The Donut-Cheeseburger Moment

I knew. I knew this was an omen, a sweet and greasy sign that things were over.

There is a moment in all failing relationships when you know things won’t last. For me, that moment was the donut-cheeseburger.

After two and a half years, I was slowly coming to accept that things were stalled. I wanted more, I wanted to change the past, I wanted things that were never going to happen. I wanted to drag things out as long as possible.

And then there was the BBQ.

BBQ’s in San Francisco are different. Owing to the cold and fog, many of our BBQs take place indoors, with only the grill master and a few die-hard cigarette smokers socializing outside.

It was a frigid spring day and everyone was crowded into the kitchen. We’d been drinking beer and snacking on the ubiqutous brie and hummus. A good time, but nothing spectacular. I was making more salad when I heard frantic shouts of “Molly!” Sensing emergency, a burn victim or other certain disaster, I moved toward the cachophony that was heading up the back steps.

It’s Richard*, they shouted. “Richard’s eating a cheeseburger between two Krispy Kremes!” Men were high-fiving, everyone was laughing. Except for me. My first thought was, “Now I know how Marge Simpson feels.” Then I felt my heart sink. I knew. I knew this was an omen, a sweet and greasy sign that things were over. There was no turning back to the time before the donut cheeseburger.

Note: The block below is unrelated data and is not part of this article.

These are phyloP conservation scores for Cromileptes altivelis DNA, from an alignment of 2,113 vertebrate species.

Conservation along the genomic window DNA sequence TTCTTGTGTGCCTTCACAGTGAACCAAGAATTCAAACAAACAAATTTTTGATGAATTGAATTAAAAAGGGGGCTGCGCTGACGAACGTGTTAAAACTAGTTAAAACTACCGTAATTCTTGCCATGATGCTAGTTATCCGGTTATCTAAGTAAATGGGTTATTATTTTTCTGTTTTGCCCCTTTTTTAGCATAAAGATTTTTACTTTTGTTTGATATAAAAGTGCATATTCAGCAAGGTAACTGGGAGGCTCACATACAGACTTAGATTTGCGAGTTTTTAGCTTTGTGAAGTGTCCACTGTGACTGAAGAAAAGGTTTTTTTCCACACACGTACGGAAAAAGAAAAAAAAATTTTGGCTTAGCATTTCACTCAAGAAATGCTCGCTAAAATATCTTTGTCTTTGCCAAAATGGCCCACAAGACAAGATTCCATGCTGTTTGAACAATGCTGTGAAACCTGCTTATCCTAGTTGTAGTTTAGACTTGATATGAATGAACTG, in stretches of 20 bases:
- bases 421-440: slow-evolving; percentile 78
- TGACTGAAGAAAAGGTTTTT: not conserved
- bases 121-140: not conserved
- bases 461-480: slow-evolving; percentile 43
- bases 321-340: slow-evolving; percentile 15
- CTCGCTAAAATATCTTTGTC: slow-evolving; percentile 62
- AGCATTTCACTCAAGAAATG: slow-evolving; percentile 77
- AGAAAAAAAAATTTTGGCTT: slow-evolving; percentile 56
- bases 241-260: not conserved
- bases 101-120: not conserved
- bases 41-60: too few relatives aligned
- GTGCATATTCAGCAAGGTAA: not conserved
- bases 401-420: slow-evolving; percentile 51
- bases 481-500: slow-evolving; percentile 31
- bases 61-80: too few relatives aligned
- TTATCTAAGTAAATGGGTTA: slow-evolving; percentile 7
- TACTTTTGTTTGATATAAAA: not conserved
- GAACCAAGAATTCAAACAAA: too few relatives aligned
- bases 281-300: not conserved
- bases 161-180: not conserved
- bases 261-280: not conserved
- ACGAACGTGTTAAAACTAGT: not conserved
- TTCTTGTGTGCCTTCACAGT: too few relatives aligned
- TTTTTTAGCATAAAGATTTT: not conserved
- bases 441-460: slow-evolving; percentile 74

In my circle of friends, this moment of clarity has come to be known as the donut-cheeseburger. My tale is one of consolation and understanding for friends who are at the end of a relationship. I have been introduced to people at parties who ask, “Wait… Molly of the donut-cheeseburger Molly? I love that story! Let me tell you when I knew things were over with my ex…”

I am on friendly terms with my ex and now I can laugh about the donut-cheeseburger. It’s a popular and often-requested parlor story. Sometimes it’s a double-cheeseburger between the donuts, and maybe once it was a bacon cheeseburger. But its role is clear: there is a time when we know things are over, and we cannot ignore the sign.

*name changed to protect the guilty

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